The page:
I have a document in which I have a named proposition, which I wish to reference by its acronym. Since it is named, it ought not be numbered. Still, I'd like to reference it using a cross-reference, rather than hard-coding the acronym, in case I change it (so it gets updated everywhere) or remove it (so I get a warning).

The best I've been able to come up with uses a combination of thmtools, cleveref and manual definitions of the cleveref reference format and of the representation of the relevant LaTeX counter.

All of this seems rather circuitous and - at least in the case of the counter, which I don't even need - unnecessary. However, no simpler approach seems to work.

Dropping the following are NOT really viable options for me at this point as lots now depends on them: mathtools, amsthm and cleveref.

However, thmtools can be dropped if, for some reason, a nicer solution is possible without it. (I only started using it to try to deal with this case - I can easily revert to plain amsthm.)

Loading hyperref is NOT an option, as I can't submit a paper to a journal if it's got hyperlinks. So, even if this would help, I can't use such an approach.


\declaretheorem[numbered=yes, name=Big Friendly Giant, refname={BFG,BFG}]{bfg}

\begin{bfg} Big Friendly Giant theorem \label{thm:bfg}

Here's a reference: \cref{thm:bfg}.

output (target and desired)

Note that this output is both what I get and what I want. What is the most elegant way to get it?

If I use numbered=no or numbered=unless unique, I get an unnumbered proposition (good), but no cross-reference (bad). If I don't redefined \thebfg, I get a cross-reference (good), but a numbered proposition (bad). If I set \thebfg to \relax, I get an unwanted space, which \unskip gets rid of. And so on. That is, hackish though this code is, it is the most elegant - or the least inelegant - I've been able to come up with.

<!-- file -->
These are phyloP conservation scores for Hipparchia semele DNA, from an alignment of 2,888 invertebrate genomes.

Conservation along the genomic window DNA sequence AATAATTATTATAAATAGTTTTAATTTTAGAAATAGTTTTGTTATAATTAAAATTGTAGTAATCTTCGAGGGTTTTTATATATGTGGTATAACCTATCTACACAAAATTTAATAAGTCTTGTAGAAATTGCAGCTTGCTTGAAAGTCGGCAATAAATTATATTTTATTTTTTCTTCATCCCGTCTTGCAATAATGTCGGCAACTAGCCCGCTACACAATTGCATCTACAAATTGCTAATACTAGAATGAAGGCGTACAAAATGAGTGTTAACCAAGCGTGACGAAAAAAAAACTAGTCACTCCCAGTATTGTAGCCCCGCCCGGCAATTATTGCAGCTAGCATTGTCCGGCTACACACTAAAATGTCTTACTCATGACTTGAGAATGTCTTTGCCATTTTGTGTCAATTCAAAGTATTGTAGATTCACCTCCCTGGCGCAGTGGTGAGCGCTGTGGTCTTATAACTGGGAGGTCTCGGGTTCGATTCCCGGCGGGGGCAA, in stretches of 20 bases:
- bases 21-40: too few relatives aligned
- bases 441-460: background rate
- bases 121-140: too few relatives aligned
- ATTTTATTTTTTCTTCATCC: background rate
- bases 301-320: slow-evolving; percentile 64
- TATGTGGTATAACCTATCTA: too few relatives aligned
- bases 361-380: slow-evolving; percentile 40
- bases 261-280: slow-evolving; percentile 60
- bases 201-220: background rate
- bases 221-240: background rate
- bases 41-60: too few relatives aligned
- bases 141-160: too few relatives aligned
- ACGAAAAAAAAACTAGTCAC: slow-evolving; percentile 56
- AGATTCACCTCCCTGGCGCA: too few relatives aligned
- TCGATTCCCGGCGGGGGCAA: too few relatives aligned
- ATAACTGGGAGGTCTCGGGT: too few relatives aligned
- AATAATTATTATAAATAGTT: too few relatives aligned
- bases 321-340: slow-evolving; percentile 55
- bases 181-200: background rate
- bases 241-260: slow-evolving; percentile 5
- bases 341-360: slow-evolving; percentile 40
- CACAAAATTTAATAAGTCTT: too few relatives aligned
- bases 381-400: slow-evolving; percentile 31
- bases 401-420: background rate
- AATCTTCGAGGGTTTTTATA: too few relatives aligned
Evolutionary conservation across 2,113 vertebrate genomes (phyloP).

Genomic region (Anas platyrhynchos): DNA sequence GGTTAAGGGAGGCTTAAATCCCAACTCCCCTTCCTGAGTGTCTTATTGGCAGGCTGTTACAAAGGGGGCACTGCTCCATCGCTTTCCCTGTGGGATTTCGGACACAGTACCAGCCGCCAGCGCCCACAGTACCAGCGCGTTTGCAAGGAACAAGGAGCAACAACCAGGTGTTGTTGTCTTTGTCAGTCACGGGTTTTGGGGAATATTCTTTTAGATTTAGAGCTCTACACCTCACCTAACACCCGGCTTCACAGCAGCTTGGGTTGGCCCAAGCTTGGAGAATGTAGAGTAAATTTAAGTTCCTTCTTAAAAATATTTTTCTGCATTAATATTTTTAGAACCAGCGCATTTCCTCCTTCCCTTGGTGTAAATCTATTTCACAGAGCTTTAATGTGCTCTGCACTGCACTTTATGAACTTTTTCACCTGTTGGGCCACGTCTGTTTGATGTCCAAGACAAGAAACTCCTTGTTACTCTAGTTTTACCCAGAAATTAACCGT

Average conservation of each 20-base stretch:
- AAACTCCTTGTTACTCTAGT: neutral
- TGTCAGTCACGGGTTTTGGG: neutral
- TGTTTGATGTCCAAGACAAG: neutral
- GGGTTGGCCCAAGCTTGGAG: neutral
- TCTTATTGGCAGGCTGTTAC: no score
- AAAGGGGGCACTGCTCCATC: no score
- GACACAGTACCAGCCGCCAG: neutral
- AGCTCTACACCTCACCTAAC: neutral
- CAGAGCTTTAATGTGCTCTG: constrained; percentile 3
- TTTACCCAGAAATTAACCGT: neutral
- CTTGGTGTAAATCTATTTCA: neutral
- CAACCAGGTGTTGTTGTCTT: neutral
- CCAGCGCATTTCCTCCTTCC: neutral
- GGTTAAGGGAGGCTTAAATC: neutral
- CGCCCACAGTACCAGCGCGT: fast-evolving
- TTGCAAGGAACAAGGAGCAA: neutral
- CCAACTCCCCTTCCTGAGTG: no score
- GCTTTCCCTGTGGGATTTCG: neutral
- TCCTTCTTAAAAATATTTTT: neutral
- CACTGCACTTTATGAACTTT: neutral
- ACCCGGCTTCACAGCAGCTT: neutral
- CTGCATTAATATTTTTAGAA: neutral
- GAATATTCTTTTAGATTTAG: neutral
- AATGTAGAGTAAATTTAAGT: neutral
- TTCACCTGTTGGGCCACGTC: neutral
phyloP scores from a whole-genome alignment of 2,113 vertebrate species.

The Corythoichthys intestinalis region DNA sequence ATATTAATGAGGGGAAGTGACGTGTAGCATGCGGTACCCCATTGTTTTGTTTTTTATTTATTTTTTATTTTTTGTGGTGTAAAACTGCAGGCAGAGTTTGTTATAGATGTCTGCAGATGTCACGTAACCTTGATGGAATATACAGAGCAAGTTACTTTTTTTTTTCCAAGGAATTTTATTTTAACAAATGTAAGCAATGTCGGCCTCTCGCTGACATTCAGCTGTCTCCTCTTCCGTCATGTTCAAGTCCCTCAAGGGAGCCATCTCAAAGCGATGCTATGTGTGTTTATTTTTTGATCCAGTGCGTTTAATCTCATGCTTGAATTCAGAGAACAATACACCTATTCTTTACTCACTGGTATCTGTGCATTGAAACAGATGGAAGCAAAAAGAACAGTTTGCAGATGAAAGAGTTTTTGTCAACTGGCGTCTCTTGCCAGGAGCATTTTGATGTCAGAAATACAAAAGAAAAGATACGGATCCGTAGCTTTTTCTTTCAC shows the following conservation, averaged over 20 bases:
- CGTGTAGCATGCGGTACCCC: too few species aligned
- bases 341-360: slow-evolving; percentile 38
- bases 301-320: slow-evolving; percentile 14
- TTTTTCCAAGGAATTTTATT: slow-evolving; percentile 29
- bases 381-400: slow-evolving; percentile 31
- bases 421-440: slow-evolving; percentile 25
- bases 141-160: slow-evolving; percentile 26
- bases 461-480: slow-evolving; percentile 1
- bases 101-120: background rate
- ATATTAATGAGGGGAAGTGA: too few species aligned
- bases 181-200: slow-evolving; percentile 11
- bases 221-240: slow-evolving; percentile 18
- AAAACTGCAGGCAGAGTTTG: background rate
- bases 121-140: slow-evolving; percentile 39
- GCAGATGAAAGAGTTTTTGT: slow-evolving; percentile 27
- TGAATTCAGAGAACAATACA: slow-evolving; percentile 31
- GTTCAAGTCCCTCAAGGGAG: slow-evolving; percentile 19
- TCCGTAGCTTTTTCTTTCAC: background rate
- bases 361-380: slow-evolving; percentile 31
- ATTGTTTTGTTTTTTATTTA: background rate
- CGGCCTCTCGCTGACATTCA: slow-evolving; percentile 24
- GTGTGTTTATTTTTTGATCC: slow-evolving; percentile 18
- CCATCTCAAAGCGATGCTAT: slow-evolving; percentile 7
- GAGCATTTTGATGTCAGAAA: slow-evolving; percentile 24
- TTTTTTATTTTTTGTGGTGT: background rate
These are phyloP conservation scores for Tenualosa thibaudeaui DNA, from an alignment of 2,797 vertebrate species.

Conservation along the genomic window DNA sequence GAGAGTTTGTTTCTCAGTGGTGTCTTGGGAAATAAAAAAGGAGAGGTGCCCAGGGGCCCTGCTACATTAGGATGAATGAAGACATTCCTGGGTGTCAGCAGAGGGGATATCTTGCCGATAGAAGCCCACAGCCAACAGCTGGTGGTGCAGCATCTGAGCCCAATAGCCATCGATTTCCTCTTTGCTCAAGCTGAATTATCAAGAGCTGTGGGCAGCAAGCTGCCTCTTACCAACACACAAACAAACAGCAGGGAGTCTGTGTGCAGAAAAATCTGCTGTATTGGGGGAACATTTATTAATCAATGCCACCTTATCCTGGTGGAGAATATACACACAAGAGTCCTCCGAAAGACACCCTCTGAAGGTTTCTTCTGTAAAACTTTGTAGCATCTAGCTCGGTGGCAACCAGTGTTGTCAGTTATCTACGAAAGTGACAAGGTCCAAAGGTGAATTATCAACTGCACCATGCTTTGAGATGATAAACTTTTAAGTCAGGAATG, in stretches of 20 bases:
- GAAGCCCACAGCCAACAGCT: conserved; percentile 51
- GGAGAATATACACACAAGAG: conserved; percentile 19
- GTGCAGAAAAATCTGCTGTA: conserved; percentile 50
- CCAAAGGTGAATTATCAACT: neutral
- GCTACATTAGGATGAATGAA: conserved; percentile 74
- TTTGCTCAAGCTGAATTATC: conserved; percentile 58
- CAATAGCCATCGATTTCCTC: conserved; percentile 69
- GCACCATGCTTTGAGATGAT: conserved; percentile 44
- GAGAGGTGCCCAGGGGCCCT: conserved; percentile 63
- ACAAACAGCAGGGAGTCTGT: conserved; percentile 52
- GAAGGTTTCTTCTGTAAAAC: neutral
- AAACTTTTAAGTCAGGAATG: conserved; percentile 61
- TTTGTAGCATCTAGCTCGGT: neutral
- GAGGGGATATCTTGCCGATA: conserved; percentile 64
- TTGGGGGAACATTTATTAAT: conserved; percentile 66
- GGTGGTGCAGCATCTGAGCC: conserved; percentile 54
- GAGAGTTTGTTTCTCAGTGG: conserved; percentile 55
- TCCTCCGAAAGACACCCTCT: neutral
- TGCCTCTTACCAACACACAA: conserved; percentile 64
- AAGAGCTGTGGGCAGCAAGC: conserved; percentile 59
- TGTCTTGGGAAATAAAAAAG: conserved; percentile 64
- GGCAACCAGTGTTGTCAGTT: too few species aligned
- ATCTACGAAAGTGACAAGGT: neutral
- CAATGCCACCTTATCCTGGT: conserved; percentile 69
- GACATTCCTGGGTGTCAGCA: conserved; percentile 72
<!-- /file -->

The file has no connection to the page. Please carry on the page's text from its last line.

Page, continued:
• You approach will produce any reference to a bfg theorem/proposition as BFG then; I do not think that this is what you have in mind? As another solution I suggest to use a normal environment that only 'fakes' the look of a theorem.
    – user31729
    Sep 24, 2017 at 20:48
  • I mean 'your approach' of course... sorry about that typo
    – user31729
    Sep 24, 2017 at 21:39
  • @ChristianHupfer No, that really is what I have in mind. That is, the code I posted does what I want. It just seems a very circuitous way of doing it.
    – cfr
    Sep 24, 2017 at 22:43
  • @ChristianHupfer That is, it might be more convenient to have a more generic environment, of course, such that the tag was specified on each use. My approach requires a distinct theorem type for each named result. However, since I only have one such result in my actual document, this aspect isn't really a big deal.
    – cfr
    Sep 24, 2017 at 22:44

1 Answer 1


I'm not quite sure that I did understand the question. But I would probably do something like this:

\declaretheorem[numbered=no,name=Big Friendly Giant, postheadhook=\def\@currentlabel{BFG}]{bfg}

\begin{bfg}[label=thm:bfg] Big Friendly Giant theorem 

Here's a reference: \ref{thm:bfg}.

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  • Thanks. So use \ref rather than \cref? I guess I could do that, provided this still works with cleveref loaded. It isn't quite as seamless as using \cref, but certainly doable.
    – cfr
    Dec 8, 2017 at 17:20
  • No, \ref is not the main point. The main point is to define \@currentlabel. I only removed the \cref definitions as I didn't really understand their purpose. Dec 8, 2017 at 17:56

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